What is luxury to the uber rich? No one knows anymore. It’s a concept in flux. And for no one is that truer than China’s affluent population–a group that’s sick of precious metals, but still likes to win money.
Enter the City of Dreams. It’s a partially opened, three-hotel gambling complex in Macau, with 175,000 square feet of shopping, dozens of restaurants, and a newly opened tower by Zaha Hadid. The development is building its brand by creating a new image of luxury based upon frantic creative excess and the spoils of victory, rather than old motifs of wealth.
“There are stereotypes of Vegas, and I think we have some of them for Macau, that the city itself is a little tacky sometimes,” says Richard Christiansen, the founder of Chandelier Creative. “And when it gets ‘luxury,’ that tends to mean gold and gilded.”
When Christiansen’s group was brought in to brand the City of Dreams, they were tasked with finding a new approach–to develop a luxury brand that would inspire, and even challenge, the public a bit. Of the 30 million people who visit Macau each year, 28 million are from China, most of whom are drawn to the high-stakes gambling of the resort town. The firm began researching China’s emerging affluent class, and its luxury consumer. What they found was that the design of Vegas or Macau was trapped in aging stereotypes.
For the last decade, Christiansen explains, that consumer has been treated as nouveau riche, with a sudden, endless thirst for expensive labels. Some of those habits are quite well-documented, but they’re also mellowing out. “I personally believe the mainland Chinese customer has been spoken down to, in terms of what the world thinks they’re like creatively,” says Christiansen. “I think what you’re finding now is that the taste level has evolved radically and dramatically in the last five years. You see it in the way they’re buying fashion, and creating their own brands. Gone are the days we can speak of Chinese consumers as gaudy. The over-the-top aesthetic is a very old and outdated way of thinking about them.” Indeed, Chinese millennials don’t even want gold jewelry anymore.
The City of Dreams brand created as a result is a multi-tiered, mixed-media onslaught filled with Chinese celebrities photographed by celebrated fashion photographer Nick Knight. It can be difficult to deconstruct at first pass, but that’s part of the point. It’s supposed to open the visitor up to new experiences, and evolve upon each subsequent visit.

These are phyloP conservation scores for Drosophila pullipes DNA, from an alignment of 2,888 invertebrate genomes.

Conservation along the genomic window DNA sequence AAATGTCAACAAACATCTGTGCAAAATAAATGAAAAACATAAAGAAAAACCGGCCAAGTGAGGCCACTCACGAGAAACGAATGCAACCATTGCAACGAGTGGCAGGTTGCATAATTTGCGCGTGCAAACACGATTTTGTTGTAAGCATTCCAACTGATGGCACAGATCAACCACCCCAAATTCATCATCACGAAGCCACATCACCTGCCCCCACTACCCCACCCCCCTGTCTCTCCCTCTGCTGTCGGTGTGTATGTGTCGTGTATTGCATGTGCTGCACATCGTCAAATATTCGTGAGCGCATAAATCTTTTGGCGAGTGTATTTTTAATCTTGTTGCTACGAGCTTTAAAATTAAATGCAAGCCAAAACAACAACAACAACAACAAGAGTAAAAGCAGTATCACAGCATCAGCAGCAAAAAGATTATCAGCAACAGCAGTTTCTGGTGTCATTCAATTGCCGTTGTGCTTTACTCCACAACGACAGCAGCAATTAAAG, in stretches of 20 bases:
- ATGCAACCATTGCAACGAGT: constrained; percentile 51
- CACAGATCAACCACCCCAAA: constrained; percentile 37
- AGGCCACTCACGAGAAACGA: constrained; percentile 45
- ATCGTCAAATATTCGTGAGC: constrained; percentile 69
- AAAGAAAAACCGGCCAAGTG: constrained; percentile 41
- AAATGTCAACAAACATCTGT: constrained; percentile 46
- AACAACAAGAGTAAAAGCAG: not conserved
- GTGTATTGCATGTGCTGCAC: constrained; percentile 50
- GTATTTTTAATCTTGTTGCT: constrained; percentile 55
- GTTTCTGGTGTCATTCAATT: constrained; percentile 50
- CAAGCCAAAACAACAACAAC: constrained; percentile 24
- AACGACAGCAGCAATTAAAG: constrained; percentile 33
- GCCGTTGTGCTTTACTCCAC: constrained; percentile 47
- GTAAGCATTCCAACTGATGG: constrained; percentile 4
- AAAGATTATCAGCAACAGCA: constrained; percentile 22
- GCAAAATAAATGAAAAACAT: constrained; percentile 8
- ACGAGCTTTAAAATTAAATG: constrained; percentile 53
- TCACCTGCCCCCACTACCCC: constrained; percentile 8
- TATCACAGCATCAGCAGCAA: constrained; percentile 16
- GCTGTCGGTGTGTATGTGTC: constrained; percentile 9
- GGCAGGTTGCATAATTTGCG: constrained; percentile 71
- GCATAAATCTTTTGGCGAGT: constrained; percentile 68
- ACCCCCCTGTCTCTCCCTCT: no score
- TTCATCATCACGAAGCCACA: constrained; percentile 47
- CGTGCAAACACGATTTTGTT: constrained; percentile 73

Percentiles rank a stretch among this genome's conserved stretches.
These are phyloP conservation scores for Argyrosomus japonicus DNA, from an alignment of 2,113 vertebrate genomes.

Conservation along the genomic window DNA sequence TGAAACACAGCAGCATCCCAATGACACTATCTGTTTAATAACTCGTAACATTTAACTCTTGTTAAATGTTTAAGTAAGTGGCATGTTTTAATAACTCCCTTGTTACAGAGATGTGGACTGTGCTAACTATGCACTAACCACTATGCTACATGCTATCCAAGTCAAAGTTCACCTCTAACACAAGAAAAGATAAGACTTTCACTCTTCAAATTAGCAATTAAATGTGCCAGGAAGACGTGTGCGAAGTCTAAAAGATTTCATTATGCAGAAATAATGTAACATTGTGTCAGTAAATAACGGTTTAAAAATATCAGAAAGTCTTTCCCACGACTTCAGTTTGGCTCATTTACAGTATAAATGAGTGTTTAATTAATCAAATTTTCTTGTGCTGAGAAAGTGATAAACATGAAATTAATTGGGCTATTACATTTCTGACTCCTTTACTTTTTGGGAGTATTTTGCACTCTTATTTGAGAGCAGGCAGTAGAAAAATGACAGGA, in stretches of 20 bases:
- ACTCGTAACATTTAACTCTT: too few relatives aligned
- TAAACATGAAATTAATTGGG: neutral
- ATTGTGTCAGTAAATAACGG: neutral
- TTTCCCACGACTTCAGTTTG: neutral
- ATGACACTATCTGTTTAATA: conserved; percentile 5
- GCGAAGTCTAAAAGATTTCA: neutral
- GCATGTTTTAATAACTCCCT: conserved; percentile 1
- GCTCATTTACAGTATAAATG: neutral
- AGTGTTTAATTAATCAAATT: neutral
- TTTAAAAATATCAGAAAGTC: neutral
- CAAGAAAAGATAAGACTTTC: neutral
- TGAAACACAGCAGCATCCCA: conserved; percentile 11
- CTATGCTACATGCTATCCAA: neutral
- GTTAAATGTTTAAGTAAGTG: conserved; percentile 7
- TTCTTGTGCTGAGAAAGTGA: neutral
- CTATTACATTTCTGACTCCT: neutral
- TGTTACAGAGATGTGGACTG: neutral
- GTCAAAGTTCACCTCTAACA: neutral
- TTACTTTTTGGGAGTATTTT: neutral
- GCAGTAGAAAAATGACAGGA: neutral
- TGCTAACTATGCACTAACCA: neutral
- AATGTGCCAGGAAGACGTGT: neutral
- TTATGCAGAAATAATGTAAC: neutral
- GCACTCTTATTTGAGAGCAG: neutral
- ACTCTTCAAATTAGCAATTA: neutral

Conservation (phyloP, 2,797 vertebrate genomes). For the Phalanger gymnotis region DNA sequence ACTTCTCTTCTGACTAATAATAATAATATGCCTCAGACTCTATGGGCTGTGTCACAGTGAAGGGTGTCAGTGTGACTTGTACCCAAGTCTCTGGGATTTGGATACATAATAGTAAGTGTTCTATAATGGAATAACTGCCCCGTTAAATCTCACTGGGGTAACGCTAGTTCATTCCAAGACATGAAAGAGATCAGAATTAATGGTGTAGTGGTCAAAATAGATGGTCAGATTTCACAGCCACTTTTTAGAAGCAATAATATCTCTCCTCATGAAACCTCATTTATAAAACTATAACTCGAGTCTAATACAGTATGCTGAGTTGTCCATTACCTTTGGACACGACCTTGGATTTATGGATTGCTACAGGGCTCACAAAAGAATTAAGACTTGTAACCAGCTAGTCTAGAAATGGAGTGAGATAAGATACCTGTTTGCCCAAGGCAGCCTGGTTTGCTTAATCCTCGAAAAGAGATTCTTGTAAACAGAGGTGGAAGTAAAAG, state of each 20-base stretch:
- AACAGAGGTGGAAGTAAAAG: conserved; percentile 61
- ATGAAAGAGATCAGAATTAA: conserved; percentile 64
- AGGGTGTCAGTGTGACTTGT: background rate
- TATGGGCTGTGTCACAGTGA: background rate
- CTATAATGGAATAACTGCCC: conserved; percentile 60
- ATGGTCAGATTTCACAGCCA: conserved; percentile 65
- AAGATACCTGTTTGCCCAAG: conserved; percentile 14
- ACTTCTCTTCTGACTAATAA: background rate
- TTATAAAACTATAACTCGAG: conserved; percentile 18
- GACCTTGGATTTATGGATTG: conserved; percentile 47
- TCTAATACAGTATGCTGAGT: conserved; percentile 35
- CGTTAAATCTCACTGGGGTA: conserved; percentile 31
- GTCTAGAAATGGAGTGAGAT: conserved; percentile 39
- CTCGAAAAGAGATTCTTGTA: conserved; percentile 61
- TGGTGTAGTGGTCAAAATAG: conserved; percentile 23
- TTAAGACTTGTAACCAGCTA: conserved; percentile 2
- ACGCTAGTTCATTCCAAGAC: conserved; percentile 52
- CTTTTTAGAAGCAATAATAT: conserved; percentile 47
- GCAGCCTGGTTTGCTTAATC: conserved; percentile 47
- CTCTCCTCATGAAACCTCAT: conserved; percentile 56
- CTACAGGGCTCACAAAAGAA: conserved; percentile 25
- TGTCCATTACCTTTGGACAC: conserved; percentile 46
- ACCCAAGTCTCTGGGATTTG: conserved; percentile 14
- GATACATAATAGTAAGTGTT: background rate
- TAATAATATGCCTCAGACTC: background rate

The core brand is a letter mark reading COD. Its font looks like it could be printed on a handbag, but behind it Chandelier layers everything from computer-generated, net art-like shapes to intensely sensual video. The idea, Christiansen says, is to evoke “energy.”
“One of the main points we noticed was, all these other [casino] developments feel exactly the same. You go there this year and you feel like you were there five years ago,” says Christiansen. “We wanted an identity that would continue to evolve. In a very good way, it feels frantic. Very intentionally frantic.”
But within the brand chaos, the team still chose details carefully. “The Chinese customer, practically and tangibly, is incredibly superstitious. So the design team had to watch colors and symbols, and be very careful in how we handled those touchpoints,” says Christiansen. White, for instance, is a color typically associated with funerals, while red denotes good luck. The gift of a clock can imply death. “Something as simple as saying a place has bad luck would ruin it. Really understanding those cues was critical.”
Within City of Dreams, each hotel will have its own sub-brand identity. Morpheus, the hotel by Zaha Hadid, is meant to feel heavenly and ethereal. Zawa is earthy. And a third, yet-to-be-revealed hotel is what Christiansen calls a gloves-off, “absolute explosion of creativity.”
To advertise City of Dreams, the firm is asked Knight to photograph celebrities. The portraits are reimagined moments of victory, inspired by the history of art. They look, by all means, over the top–like a Chinese Napoleon or Joan of Arc is about to conquer the roulette table. That’s by design.
“Gambling there is sport. Winning is a sport. People don’t drink alcohol in casinos there; they drink tea. People go there because they’re obsessed with the idea of victory,” says Christiansen. “You look at the cultural and behavioral mind-set of both, this emerging upper class of Chinese tourists, but also of the hardcore gambler, and there’s this incredibly competitive, incredibly curious and driven mind-set. We came to this brand campaign idea of ‘the art of winning,’ because victory and competition were such important pieces. Maybe that seems obvious, but if you look at Vegas, that’s not the first thing you think of. You think entertainment, and ‘What happens in Vegas stays in Vegas.’ It’s a different jumping off point.”